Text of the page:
[CentOS] Yum / Up2date issues and mirror.centos.org
Bryan J. Smith
thebs413 at earthlink.net
Tue Nov 29 21:11:51 UTC 2005
Les Mikesell <lesmikesell at gmail.com> wrote:
> There are places where you might want to hand-configure
> IP addresses too, but DHCP is a lot handier.
So what's the difference between configuring your system to
use DHCP and configuring your system to use a proxy? I
honestly don't get it. @-o
> How is that a solution? Proxies are used where you don't
> allow direct outbound access. How do you do ftp without
> configuring a proxy on every client?
The question is, why aren't you configuring software for a
proxy in the first place? You do it once ... done.|
> How do you propose this should work without per-box
Why don't you just configure it at install-time, like
everything else? Again, I don't understand how this is
different than anything else you configure at install-time.
Furthermore, we're back to the "how to you change anything on
all systems when you need to?" Don't you have some sort of
configuration management of all your Linux systems?
Something that can redistribute system changes to all
This has nothing to do with YUM.
> OK - ftp breaks when you NAT it too - sometimes.
I'm not talking about just FTP, I'm talking about HTTP too.
HTTP can and _does_ break because it's a stream protocol that
carries a lot of rich service data over it. Some of those
rich service data streams don't take kindly to transparent
[ As a side note, I mentioned that HTTP-based repositories
should use WebDAV services instead. Because WebDAV adds file
management to the protocol. ]
> Of what?
Of the CentOS repository.
> Yes, just mirror the whole internet locally - or at least
> all yummable repositories...
Of the packages you use, yes. Take some load off the CentOS
mirrors if you have enough systems.
> And all of the fedora repositories, and all the 3rd party
> add on repositories, and the k12ltsp variations, and the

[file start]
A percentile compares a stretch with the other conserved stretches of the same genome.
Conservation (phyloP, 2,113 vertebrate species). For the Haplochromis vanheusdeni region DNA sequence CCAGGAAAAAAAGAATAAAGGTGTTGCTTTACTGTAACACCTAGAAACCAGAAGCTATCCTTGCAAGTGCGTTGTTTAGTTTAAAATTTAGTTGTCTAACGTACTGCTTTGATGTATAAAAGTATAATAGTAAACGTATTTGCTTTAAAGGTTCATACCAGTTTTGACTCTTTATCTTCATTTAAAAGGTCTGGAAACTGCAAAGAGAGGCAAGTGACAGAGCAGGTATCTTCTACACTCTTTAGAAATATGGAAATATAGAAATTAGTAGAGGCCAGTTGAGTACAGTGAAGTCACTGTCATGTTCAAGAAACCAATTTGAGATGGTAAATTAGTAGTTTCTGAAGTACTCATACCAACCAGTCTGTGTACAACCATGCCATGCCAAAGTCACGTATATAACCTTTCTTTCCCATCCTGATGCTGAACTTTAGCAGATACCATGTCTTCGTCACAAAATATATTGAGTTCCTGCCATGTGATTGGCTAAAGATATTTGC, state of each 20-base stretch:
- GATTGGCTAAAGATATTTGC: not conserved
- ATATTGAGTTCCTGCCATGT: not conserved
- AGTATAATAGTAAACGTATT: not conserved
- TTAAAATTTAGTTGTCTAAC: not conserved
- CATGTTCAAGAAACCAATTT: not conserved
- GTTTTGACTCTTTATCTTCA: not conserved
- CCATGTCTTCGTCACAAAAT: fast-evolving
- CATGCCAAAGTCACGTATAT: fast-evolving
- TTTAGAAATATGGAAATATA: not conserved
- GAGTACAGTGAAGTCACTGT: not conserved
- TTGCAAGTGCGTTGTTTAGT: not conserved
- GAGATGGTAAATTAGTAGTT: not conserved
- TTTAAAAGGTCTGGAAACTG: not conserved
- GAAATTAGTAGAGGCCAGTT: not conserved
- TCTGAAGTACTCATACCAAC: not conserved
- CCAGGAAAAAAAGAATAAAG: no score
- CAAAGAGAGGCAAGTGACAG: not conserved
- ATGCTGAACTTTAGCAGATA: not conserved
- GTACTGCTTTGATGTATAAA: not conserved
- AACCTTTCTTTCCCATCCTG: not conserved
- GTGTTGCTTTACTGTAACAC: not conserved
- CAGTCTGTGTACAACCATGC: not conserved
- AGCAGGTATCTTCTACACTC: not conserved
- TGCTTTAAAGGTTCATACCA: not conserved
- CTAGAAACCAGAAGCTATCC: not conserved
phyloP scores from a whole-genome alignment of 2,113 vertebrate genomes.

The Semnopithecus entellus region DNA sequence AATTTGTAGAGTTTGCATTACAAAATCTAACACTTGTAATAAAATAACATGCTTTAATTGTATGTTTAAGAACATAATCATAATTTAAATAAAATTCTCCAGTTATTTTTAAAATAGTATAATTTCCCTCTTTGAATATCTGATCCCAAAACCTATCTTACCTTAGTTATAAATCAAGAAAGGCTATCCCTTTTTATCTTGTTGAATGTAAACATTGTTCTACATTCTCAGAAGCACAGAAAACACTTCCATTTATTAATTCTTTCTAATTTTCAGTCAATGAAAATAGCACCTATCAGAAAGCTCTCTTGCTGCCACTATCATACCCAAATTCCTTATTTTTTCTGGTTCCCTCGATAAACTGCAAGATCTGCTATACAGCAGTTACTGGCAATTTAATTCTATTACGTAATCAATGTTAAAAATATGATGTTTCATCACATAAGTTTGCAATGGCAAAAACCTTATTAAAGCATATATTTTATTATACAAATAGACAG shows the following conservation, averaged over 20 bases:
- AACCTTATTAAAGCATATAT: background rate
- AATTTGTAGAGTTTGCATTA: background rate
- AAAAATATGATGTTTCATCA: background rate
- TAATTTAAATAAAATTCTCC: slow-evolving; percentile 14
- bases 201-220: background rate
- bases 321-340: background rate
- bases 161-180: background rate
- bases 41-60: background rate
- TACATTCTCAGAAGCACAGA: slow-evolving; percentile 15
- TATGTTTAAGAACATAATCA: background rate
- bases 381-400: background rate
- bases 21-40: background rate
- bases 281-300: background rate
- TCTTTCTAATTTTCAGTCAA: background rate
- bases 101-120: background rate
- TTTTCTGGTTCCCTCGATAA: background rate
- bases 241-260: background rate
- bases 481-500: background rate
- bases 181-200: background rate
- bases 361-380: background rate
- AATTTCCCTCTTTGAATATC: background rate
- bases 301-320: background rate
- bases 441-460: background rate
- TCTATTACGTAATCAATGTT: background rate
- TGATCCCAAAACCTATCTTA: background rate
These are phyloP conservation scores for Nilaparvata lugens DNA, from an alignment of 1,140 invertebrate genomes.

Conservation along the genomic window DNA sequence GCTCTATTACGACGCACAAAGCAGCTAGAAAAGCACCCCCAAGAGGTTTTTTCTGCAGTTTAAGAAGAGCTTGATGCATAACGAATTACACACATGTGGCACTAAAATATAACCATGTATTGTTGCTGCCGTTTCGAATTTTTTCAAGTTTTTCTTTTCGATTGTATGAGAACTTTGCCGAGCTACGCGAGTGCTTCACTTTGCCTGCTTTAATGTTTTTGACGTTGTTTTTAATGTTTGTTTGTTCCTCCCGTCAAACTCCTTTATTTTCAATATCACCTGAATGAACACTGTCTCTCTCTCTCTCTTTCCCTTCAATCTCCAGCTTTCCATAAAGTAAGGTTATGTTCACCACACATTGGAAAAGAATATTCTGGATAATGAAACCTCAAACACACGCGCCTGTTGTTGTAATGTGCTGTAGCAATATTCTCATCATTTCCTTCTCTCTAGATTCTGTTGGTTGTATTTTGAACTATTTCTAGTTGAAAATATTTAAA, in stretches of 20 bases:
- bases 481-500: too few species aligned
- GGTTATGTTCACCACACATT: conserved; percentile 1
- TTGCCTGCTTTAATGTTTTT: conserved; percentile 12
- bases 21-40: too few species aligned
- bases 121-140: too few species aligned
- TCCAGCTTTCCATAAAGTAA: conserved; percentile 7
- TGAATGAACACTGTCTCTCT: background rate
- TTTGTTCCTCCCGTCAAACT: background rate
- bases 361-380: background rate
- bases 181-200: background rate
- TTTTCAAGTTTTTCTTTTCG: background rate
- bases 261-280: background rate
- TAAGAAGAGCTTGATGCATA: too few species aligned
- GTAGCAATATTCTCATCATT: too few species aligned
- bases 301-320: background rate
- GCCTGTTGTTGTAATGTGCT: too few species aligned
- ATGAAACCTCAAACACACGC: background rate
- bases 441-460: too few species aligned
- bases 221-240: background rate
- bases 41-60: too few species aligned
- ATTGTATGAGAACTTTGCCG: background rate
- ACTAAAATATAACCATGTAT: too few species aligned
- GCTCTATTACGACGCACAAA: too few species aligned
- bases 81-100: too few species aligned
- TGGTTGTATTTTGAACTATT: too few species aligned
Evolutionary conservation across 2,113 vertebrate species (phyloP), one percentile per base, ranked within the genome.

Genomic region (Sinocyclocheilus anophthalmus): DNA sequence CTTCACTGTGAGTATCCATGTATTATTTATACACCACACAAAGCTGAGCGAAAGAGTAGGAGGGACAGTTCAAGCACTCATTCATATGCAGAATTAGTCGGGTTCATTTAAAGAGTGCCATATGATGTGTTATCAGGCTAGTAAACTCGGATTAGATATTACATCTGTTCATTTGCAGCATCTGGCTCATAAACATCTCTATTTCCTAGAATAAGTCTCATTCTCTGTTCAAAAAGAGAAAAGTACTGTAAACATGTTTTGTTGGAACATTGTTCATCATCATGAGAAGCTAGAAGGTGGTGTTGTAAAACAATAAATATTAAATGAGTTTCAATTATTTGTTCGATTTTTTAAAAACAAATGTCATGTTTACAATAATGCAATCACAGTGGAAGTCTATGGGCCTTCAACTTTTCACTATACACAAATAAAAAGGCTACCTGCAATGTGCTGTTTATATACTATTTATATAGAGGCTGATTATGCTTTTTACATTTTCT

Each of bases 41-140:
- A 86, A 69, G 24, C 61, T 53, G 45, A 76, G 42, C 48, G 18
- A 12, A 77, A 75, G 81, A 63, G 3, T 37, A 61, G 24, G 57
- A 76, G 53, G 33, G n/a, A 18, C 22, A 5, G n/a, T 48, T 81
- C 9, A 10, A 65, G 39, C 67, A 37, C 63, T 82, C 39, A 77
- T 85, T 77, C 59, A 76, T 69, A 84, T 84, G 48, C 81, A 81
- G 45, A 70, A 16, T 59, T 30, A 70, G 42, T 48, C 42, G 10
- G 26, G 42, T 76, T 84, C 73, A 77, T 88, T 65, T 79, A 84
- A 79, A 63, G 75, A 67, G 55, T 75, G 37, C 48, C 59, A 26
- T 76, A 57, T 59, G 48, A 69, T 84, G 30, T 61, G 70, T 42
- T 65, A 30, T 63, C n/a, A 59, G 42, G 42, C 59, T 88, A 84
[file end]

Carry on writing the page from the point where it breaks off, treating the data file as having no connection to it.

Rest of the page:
> ubuntu/debian apt repositories.
Yes! Once you have the first sync, it is not much to
download a day. In fact, if you're about conserving the
bandwidth you use for updates, hell yes! If your point is
that you have all those repositories to sync from and that is
a "burden," then my counter-point is "Exactly! You're
yanking from all those different repositories from _multiple_
systems already -- so why not just do it from _one_?" ;->
When you have a number of systems, there is _no_negative_ to
this, other than having the disk space required! APT And YUM
repositories are "dumb" FTP/HTTP stores. rsync down and
serve. Save your bandwidth and save your headaches.
> It doesn't make sense to cache things unless at least one
> person uses it.
Now I'm really confused. If you're not using a repository,
then do _not_ mirror it. I don't understand that point you
just made. Or are you adding yet more unrelated items just
to make a point?
> The point of the internet is that you can get the latest
> when you need it, and the point of a cache is that only one
> person has to wait.
We're talking about software repositories. If you are
pulling multiple files from multiple systems, mirror it.
These aren't some arbitrary web sites, they are known
If you have enough systems, you should be doing this anyway
-- out of sheer configuration management principles. You
don't want people grabbing arbitrary software on a mass
number of systems, but only what you allow from your own
If you don't have a lot of systems, then take the few seconds
to add the proxy line during install -- or make it part of
your Kickstart post-install script, etc... (whatever you
normally do at install-time).
> Yes, CentOS is as much a victim as the other distros on
> this point.
I just don't know what you expect CentOS to solve.
Bryan J. Smith | Sent from Yahoo Mail
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